In May 2001, nine miners took a hoist to enter the pit at Suanzaogou. At a depth of 135 meters, the hoist suddenly careened out of control, and fell to the bottom of the shaft, which is nearly 200 meters deep. Five miners were killed immediately, and the other four died on the way to hospital. Following this accident the Suanzaogou colliery was closed down.
Amazingly, a coal mine closed five years ago succeeded in surviving until today. In the past, Wu Ziqing had been conducting illegal evening mining at Suanzaogou, exposing the miners to even greater hidden dangers.
On July 20, reporters learned that two miners were killed at Suanzaogou that very day and the day before, but both deaths were then categorically denied by the colliery. Villagers said Wu and his staff lied to maintain secrecy about the accidents.
One victim was 49-year-old Zeng Wenguo from Taibai Village, Zhongjiang County of Sichuan Province. Wu Yuanjiang, Zeng's fellow worker, witnessed Zeng's death.
"At about 3 PM on July 19, seeing the ceiling of the tunnel shaking, I shouted out to Zeng to dodge, but it was already too late," Wu recalled. "A huge stone fell down and killed him on the spot."
"After the accident happened, the pit was in great confusion," Wu continued. "Everybody tried desperately to escape, but the only exit was blocked from outside. They were afraid we might tell the truth once getting out."
Huddling in the pitch-dark shaft and constantly fearing any new potential cave-ins, the miners were not set free until evening fell.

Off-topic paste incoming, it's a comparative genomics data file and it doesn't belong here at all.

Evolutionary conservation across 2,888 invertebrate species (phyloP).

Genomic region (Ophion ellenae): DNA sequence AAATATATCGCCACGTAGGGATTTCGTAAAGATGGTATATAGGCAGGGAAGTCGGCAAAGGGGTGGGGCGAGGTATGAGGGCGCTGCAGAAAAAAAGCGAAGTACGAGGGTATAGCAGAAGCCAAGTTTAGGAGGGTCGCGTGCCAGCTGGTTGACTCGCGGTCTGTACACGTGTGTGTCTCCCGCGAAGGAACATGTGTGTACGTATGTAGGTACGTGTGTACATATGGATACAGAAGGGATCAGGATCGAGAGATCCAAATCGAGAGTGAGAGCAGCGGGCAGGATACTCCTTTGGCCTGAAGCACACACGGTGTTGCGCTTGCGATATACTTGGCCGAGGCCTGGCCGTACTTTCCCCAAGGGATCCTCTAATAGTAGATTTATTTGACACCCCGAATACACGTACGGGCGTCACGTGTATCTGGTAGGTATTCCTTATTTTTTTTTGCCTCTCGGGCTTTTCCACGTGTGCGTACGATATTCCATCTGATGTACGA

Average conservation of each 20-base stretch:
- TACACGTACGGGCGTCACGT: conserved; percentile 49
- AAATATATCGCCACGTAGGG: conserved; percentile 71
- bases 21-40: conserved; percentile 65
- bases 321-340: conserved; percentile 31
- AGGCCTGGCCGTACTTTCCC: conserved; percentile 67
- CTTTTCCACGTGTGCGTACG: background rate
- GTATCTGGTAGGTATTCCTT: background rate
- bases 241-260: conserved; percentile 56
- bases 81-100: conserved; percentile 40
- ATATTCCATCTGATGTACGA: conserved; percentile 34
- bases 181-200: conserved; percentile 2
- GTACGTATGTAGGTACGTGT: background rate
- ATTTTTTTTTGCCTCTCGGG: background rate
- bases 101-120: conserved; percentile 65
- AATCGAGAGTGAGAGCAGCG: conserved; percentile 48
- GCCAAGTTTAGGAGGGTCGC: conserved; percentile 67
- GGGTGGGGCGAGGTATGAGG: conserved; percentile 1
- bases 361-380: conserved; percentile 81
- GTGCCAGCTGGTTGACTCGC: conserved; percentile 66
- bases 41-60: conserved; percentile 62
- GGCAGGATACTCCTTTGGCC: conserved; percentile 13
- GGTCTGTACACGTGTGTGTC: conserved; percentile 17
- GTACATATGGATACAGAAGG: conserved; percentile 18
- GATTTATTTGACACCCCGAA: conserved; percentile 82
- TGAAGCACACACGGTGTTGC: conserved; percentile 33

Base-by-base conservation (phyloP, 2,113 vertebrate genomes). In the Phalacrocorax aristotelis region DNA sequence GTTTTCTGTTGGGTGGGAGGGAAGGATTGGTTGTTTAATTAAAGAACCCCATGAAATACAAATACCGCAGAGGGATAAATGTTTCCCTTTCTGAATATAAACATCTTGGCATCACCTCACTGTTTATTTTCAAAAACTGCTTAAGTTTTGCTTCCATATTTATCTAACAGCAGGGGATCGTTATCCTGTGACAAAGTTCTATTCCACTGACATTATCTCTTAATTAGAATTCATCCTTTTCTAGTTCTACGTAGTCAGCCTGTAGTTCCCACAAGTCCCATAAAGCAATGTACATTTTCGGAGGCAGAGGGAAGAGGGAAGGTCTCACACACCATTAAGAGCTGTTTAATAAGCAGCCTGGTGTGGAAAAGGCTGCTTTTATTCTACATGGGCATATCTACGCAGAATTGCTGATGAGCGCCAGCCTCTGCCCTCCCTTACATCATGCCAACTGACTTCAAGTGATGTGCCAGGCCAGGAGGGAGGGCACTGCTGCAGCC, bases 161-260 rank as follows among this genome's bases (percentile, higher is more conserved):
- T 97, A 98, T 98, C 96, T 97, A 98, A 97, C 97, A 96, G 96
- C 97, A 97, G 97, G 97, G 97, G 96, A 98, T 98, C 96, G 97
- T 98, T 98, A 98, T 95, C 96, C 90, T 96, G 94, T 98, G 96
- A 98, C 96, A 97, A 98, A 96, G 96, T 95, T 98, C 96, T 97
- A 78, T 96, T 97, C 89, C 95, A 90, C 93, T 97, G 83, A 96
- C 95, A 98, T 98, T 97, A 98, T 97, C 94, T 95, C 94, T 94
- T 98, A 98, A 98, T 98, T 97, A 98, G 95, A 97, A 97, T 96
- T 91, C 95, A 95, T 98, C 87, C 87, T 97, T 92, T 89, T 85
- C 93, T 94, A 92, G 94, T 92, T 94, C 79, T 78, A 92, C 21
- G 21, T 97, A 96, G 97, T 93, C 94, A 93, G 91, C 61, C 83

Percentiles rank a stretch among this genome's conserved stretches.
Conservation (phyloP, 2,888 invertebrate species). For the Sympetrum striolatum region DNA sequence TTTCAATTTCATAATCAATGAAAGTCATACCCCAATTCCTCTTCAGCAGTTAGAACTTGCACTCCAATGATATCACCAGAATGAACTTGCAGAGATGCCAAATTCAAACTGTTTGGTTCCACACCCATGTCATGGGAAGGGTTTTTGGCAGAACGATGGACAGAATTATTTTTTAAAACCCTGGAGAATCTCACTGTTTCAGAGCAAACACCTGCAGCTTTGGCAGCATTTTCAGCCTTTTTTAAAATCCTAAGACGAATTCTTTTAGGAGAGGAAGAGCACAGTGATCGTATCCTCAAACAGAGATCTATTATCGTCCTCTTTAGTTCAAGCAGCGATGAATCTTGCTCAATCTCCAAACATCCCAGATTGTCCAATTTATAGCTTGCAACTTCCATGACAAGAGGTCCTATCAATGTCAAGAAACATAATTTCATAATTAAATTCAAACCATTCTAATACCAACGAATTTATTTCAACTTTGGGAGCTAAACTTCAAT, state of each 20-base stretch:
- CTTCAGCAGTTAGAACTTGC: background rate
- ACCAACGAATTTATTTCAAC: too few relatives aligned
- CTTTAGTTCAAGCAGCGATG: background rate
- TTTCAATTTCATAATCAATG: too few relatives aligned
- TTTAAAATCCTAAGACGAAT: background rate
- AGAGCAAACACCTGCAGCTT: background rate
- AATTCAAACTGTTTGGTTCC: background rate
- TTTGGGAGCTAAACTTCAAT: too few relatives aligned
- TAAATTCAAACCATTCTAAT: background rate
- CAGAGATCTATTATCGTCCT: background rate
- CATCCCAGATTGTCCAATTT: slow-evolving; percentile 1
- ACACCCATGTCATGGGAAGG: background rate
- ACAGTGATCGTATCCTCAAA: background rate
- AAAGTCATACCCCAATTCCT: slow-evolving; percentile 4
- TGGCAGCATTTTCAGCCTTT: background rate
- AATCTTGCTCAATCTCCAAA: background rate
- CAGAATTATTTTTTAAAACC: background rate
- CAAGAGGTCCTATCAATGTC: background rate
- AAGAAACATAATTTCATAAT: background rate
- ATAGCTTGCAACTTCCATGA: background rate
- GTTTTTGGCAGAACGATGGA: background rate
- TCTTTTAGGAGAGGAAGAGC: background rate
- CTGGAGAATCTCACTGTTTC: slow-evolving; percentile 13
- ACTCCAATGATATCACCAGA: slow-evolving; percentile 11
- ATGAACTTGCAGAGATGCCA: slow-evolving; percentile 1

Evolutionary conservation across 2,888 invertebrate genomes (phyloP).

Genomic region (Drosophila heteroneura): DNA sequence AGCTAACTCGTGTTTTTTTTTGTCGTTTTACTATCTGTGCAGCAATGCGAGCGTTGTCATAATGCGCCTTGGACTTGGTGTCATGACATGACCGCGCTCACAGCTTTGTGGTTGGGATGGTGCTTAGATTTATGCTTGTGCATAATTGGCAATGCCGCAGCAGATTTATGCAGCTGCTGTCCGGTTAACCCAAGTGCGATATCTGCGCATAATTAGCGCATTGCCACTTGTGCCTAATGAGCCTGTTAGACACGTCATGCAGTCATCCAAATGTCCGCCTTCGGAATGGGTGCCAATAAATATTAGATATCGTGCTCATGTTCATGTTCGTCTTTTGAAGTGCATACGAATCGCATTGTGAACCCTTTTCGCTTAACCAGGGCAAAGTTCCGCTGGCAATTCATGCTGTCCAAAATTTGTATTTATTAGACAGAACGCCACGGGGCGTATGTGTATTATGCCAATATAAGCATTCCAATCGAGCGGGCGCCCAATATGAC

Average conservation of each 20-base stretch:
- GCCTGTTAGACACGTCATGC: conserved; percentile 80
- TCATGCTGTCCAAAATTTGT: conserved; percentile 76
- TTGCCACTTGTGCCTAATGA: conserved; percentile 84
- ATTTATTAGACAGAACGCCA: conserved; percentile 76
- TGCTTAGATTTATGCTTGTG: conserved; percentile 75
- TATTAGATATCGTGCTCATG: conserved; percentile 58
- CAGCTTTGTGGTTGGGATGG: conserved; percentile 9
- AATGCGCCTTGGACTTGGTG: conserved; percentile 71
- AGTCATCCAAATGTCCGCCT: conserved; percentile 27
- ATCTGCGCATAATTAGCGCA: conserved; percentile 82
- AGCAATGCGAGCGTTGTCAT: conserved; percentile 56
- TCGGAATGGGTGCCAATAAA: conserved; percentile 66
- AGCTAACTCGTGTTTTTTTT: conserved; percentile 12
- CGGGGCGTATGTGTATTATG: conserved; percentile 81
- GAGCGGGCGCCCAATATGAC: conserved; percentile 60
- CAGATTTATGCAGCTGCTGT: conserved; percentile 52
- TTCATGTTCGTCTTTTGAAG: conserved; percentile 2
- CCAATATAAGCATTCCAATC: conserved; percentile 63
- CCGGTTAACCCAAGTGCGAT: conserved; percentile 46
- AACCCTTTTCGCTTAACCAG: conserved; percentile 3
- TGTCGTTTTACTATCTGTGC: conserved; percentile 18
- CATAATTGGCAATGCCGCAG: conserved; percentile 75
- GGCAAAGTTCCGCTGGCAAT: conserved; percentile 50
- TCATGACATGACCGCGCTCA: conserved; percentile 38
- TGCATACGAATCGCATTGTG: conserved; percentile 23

According to Zeng's relatives, his family got a compensation of 200,000 yuan (US$25,091) from the Suanzaogou colliery.
Interestingly, although all interviewees pointed out that Wu Ziqing was the real boss of Zhangjiayu and Suanzaogou, the names of Chen Zinian and Chen Ziyu were printed respectively on the two collieries' business licenses.
The mystery was unveiled in no time. Wu Ziqing has a total of four brothers, including the two Chens who were adopted by Wu's uncle when they were children and thus changing their family name. All of them have been involved in coal mining for years.
Wu Ziqing is concurrently director of the Economic Cooperation Council in the town of Liangdu and secretary of the Party branch in Xinzhuang Village.
"As an administrative official, he naturally doesn't want his reputation to be tarnished," some villagers said. "So it's more appropriate for him to pull strings from behind the scenes."
According to Lingshi County's work safety bureau, both the mining and work safety permits of Zhangjiayu colliery are already overdue; as for the illegal Suanzaogou colliery, it has never reported the two deaths that occurred on July 19 and 20.
On many occasions, Li Yizhong has demanded: "What is hidden behind the recurrent coal mine accidents?" According to a conclusion made by the Standing Committee of the National People's Congress (NPC), nine out of 10 colliery disasters result from corruption.
To relieve the current grave situation, China Youth Daily once commented: "Some people have pinned their hopes on Li Yizhong's determination and hard work, others on input increase and restructuring; nonetheless, excessive industrial production continues to punish the country relentlessly."
Industrial production supervision and management is not merely an administrative matter; it delves into legal, economic and social issues too. Capable as he is, Li won't be able to resolve all these problems unless he is endowed with superhuman abilities.
(China.org.cn by Shao Da, August 26, 2006)